"We've had trouble coming to a resolution on what would be a reasonable national default for garden soil," Michael Scozzafava, then the chief of the science policy branch within EPA's Office of Superfund Remediation & Technology Innovation (OSRTI), said in a 2016 interview with Inside EPA. Additionally, he said, "Currently we just don't have a lot of chemical-specific information."

But EPA's regional offices can consider the garden exposure pathway on a site-specific basis, Scozzafava said, adding that one of the things regional cleanup officials ask a community when planning a cleanup is whether people in the community garden.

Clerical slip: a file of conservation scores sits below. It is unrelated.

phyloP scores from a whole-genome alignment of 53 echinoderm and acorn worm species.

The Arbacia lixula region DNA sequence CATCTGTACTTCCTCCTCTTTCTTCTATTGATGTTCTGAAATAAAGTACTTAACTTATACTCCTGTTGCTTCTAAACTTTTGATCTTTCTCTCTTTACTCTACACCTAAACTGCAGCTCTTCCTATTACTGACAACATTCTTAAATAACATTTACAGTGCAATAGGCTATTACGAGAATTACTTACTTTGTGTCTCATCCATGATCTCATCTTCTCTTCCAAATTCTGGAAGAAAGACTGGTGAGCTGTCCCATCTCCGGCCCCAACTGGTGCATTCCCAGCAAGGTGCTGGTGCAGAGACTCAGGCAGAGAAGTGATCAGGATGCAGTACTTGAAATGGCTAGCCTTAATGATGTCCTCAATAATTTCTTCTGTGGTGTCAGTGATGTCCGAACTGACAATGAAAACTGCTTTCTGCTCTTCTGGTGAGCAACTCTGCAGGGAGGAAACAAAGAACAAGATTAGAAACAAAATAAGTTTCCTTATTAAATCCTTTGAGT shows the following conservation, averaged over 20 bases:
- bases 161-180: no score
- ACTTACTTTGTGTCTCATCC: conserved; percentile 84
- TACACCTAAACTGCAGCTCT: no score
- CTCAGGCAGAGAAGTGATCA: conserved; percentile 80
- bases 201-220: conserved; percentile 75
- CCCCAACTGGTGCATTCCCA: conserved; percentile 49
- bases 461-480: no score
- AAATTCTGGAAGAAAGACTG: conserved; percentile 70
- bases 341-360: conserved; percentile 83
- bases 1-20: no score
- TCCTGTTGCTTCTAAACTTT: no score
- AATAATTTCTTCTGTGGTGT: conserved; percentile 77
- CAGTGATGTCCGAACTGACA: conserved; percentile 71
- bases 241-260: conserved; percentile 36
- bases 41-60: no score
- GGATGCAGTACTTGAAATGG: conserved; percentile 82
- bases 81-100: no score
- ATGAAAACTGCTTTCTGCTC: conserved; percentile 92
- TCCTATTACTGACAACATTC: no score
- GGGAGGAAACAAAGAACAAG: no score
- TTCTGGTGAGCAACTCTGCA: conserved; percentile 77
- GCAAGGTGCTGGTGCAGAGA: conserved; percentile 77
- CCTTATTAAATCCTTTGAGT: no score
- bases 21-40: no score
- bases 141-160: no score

Michelle Burgess, an OSRTI toxicologist, said during the same interview that plants' uptake of chemicals is "very geographically dependent." She noted that EPA's brownfields program "has put out a great deal of information because of the boom of urban gardening." She pointed to advice on EPA's brownfields website, such as the 2011 Interim Guidelines for Safe Gardening Practices at brownfield sites.

Environmentalists have cited concerns over the lack of a homegrown food pathway given the boost in urban gardening in recent years. But Burgess disagreed that excluding the garden exposure pathway from the RSL calculator means that sites are not sufficiently remediated. "I wouldn't say it would be left out," she said. "We look at risk if we didn't do anything and [compare to] future and potential uses. It's part of why the brownfields program has really improved on [its gardening guidance] because that's become so popular." -- Suzanne Yohannan (syohannan@iwpnews.com)